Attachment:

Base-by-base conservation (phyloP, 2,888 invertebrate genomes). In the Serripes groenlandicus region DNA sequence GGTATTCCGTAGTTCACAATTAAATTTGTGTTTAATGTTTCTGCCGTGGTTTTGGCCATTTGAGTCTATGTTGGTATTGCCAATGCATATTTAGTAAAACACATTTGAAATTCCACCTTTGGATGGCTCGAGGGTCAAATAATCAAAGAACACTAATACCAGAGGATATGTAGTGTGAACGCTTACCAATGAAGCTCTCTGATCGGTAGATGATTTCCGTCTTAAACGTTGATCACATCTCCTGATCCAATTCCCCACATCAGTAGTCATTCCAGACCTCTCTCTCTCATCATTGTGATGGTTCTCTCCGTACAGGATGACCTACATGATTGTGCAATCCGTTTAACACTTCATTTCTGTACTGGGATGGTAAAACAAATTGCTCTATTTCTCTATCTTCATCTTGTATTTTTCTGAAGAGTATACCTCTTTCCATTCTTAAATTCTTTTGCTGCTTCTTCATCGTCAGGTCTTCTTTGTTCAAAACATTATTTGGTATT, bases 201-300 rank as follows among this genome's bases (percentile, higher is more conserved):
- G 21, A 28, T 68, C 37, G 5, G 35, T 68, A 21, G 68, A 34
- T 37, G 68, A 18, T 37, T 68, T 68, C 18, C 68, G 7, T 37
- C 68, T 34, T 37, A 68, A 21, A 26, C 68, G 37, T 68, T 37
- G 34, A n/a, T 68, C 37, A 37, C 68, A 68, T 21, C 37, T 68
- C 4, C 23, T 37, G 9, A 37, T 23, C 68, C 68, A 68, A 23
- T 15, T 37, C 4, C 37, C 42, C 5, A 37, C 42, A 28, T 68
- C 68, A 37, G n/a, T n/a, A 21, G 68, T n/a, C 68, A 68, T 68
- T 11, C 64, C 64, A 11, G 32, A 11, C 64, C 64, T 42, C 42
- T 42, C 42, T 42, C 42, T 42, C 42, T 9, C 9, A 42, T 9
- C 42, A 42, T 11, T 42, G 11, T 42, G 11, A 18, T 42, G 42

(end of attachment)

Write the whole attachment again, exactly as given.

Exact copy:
Base-by-base conservation (phyloP, 2,888 invertebrate genomes). In the Serripes groenlandicus region DNA sequence GGTATTCCGTAGTTCACAATTAAATTTGTGTTTAATGTTTCTGCCGTGGTTTTGGCCATTTGAGTCTATGTTGGTATTGCCAATGCATATTTAGTAAAACACATTTGAAATTCCACCTTTGGATGGCTCGAGGGTCAAATAATCAAAGAACACTAATACCAGAGGATATGTAGTGTGAACGCTTACCAATGAAGCTCTCTGATCGGTAGATGATTTCCGTCTTAAACGTTGATCACATCTCCTGATCCAATTCCCCACATCAGTAGTCATTCCAGACCTCTCTCTCTCATCATTGTGATGGTTCTCTCCGTACAGGATGACCTACATGATTGTGCAATCCGTTTAACACTTCATTTCTGTACTGGGATGGTAAAACAAATTGCTCTATTTCTCTATCTTCATCTTGTATTTTTCTGAAGAGTATACCTCTTTCCATTCTTAAATTCTTTTGCTGCTTCTTCATCGTCAGGTCTTCTTTGTTCAAAACATTATTTGGTATT, bases 201-300 rank as follows among this genome's bases (percentile, higher is more conserved):
- G 21, A 28, T 68, C 37, G 5, G 35, T 68, A 21, G 68, A 34
- T 37, G 68, A 18, T 37, T 68, T 68, C 18, C 68, G 7, T 37
- C 68, T 34, T 37, A 68, A 21, A 26, C 68, G 37, T 68, T 37
- G 34, A n/a, T 68, C 37, A 37, C 68, A 68, T 21, C 37, T 68
- C 4, C 23, T 37, G 9, A 37, T 23, C 68, C 68, A 68, A 23
- T 15, T 37, C 4, C 37, C 42, C 5, A 37, C 42, A 28, T 68
- C 68, A 37, G n/a, T n/a, A 21, G 68, T n/a, C 68, A 68, T 68
- T 11, C 64, C 64, A 11, G 32, A 11, C 64, C 64, T 42, C 42
- T 42, C 42, T 42, C 42, T 42, C 42, T 9, C 9, A 42, T 9
- C 42, A 42, T 11, T 42, G 11, T 42, G 11, A 18, T 42, G 42